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Despite a good start, Trump's stance on vaccines gets much worse

The worse Trump's rhetoric about the vaccines becomes, the worse it's likely to be for the public.


On March 1, as public access to COVID-19 vaccines became more common, Donald Trump appeared at a far-right gathering and eventually said the right thing. After insisting that he wanted credit for the development of the vaccines, the former president declared, "So everybody, go get your shot."

About a week later, the Republican issued a related statement that meandered, and was annoyingly whiny, but which was nevertheless pro-vaccine: Trump called the shots "beautiful" and suggested that "everyone" would be receiving them.

As we've discussed, much of the former president's statement was pitiful -- his goal was clearly to seek acclaim for himself, prioritizing his ego over public needs -- but the underlying point remained the same: Trump framed the distribution of vaccines as fundamentally a good thing.

Five months later, his position has deteriorated in ways that are likely to prove consequential.

Trump appeared on Fox Business yesterday morning to whine incessantly. "When I was president you didn't have people protesting the vaccine," he said, conveniently forgetting that when he was president, the vast majority of Americans did not yet have access to the vaccine. The Republican added, in reference to COVID-19, "When I left it was virtually gone. It was over. It was the past."

Over 4,000 Americans died from the virus on Trump's last day in the White House. It was one of the deadliest days of the entire pandemic. For him to believe the crisis was "virtually gone" by mid-January is delusional, even by Trump standards.

But when the on-air conversation turned to booster shots for those who've been vaccinated, things got a little weird.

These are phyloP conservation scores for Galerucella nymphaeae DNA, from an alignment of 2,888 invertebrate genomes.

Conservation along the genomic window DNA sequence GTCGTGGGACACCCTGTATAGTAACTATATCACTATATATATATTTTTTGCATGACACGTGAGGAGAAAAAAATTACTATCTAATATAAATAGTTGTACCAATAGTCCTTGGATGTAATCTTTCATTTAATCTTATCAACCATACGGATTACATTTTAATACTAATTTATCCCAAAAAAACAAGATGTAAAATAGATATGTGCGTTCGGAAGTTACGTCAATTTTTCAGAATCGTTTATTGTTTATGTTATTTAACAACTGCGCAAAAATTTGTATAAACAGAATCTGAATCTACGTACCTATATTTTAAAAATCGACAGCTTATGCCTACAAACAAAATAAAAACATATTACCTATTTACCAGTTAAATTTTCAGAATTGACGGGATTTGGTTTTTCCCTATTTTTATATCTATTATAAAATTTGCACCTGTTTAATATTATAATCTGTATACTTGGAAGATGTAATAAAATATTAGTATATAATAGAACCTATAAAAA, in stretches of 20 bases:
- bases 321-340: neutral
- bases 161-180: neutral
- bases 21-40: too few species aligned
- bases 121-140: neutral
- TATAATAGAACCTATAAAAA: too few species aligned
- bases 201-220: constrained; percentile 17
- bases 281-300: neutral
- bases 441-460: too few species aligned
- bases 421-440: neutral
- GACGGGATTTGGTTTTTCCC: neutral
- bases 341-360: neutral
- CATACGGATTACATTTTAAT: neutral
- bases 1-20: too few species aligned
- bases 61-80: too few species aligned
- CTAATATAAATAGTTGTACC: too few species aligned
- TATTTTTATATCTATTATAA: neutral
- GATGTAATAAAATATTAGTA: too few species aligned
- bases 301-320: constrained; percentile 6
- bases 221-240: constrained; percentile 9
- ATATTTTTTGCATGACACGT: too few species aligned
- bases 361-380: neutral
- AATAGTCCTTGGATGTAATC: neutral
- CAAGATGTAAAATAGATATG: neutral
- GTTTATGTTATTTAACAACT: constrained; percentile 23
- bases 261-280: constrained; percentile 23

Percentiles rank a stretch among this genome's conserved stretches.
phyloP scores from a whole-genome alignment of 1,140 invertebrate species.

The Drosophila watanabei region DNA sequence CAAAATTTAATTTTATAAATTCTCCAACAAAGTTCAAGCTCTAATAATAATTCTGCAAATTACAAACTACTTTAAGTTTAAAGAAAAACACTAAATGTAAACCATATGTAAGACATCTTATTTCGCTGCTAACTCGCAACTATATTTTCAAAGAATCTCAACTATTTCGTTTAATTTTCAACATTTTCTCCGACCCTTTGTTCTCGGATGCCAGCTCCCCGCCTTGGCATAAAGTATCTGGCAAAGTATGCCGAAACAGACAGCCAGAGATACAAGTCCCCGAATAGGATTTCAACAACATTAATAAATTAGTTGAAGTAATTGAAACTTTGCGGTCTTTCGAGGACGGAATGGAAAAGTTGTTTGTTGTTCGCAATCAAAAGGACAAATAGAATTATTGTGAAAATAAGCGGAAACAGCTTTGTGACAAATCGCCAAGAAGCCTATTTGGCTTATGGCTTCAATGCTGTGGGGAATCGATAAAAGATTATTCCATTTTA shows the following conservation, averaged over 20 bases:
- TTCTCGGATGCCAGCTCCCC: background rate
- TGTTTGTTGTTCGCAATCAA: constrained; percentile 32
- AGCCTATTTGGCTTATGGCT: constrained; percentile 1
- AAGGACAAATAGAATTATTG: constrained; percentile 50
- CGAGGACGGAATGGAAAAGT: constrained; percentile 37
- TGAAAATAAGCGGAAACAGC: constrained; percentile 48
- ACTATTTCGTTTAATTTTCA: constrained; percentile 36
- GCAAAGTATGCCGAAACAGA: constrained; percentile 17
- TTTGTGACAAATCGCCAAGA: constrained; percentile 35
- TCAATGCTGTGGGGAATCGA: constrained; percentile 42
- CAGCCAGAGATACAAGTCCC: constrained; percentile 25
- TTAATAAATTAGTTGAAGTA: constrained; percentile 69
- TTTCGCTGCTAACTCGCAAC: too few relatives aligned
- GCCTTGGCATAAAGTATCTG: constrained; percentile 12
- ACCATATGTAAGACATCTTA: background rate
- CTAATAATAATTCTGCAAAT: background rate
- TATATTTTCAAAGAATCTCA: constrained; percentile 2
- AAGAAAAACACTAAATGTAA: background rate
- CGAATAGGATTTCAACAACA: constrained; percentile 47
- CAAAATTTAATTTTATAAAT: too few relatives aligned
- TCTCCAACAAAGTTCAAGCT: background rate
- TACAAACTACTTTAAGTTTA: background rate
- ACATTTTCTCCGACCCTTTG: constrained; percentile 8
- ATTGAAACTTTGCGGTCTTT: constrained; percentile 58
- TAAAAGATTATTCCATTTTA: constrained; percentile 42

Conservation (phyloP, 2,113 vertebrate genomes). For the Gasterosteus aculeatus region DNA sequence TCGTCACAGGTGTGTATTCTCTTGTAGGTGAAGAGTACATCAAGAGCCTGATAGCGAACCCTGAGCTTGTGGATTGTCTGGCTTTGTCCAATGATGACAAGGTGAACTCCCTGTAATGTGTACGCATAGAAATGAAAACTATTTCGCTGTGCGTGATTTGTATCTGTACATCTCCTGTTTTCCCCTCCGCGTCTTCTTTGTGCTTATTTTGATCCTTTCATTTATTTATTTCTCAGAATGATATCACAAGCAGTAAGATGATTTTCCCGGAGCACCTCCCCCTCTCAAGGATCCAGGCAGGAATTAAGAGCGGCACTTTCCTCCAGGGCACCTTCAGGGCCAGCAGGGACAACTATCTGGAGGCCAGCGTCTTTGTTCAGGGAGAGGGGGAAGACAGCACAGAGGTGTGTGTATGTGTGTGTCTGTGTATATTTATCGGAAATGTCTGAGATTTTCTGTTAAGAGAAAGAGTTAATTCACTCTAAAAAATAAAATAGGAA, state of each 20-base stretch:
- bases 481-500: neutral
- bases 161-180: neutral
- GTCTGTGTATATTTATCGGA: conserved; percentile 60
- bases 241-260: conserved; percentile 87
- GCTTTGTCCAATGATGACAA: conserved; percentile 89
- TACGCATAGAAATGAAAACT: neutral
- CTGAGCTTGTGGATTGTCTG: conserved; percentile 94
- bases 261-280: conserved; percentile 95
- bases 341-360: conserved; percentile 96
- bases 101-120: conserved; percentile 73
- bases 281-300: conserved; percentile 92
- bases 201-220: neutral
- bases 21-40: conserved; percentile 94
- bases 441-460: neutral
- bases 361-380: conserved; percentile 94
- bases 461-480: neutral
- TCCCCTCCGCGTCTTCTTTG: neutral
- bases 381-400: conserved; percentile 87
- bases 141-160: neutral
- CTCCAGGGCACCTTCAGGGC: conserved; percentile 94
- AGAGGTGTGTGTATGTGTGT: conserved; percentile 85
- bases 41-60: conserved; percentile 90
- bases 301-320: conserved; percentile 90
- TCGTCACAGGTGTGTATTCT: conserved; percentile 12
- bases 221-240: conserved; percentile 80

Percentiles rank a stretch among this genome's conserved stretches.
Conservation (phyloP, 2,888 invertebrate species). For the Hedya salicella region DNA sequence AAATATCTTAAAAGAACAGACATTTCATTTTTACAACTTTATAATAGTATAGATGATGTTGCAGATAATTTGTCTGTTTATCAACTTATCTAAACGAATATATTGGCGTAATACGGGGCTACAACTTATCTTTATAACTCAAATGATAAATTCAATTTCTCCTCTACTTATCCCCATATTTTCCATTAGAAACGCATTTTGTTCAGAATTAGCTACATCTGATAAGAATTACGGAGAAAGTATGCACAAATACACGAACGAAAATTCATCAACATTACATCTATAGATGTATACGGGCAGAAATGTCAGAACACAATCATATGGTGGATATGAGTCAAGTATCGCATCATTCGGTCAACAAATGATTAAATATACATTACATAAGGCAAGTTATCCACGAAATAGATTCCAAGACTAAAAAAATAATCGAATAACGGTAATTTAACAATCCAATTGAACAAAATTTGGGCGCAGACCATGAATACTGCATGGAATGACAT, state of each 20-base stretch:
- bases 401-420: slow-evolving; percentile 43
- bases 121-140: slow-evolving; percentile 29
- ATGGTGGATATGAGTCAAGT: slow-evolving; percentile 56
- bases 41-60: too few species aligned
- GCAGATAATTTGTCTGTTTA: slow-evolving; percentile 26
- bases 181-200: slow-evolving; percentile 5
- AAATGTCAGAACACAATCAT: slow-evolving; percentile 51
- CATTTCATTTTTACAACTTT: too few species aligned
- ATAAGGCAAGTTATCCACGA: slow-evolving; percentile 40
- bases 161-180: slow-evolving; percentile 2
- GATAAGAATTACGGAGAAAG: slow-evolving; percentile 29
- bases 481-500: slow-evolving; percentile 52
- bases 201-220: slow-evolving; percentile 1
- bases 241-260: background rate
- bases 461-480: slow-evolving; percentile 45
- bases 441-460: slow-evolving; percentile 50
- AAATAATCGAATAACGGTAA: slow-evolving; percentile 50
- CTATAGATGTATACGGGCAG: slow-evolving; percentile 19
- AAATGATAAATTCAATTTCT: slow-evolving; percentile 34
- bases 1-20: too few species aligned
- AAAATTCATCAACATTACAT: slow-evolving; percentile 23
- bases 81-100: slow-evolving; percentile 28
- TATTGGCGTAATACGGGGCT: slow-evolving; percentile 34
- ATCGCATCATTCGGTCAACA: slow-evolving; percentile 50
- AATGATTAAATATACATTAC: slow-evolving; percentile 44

"That sounds to me like the moneymaking operation for Pfizer, okay?" Trump said. "Think of the money involved.... The whole thing is just crazy. It doesn't -- you wouldn't think you would need a booster. You know, when these first came out, they were good for life."

First, literally no one in a position of authority ever said the vaccines were "good for life."

Second, it was a bit jarring to hear the former president laud coronavirus vaccines and blast coronavirus booster shots in the same interview, seemingly indifferent to the contradiction.

But perhaps most striking is Trump's conspiratorial thinking: public-health officials believe booster shots will help protect the public, and the former president's instincts tell him the "whole thing is just crazy," because he suspects a "moneymaking" scheme.

If this sounds at all familiar, it's probably because Trump has peddled all kinds of weird ideas about the pharmaceutical industry. A couple of years ago, for example, he seemed convinced that Big Pharma was connected to his first impeachment. He later accused Pfizer of delaying the COVID-19 vaccine as part of a scheme to undermine his failed re-election bid. When the Johnson & Johnson vaccine was temporarily halted in the spring, Trump again concocted a conspiracy theory involving Pfizer.

Now, naturally, he's doing it again.

The problem is not that the former president manufactures weird beliefs about things he really ought to understand. Rather, what matters is the extent to which Trump's nonsense might influence his followers' behavior. After all, we all need as many people as possible to get vaccinated, and polling suggests it's far-right Republicans who are the most resistant to doing the right thing.

The worse Trump's rhetoric about the vaccines becomes, the worse it's likely to be for the public.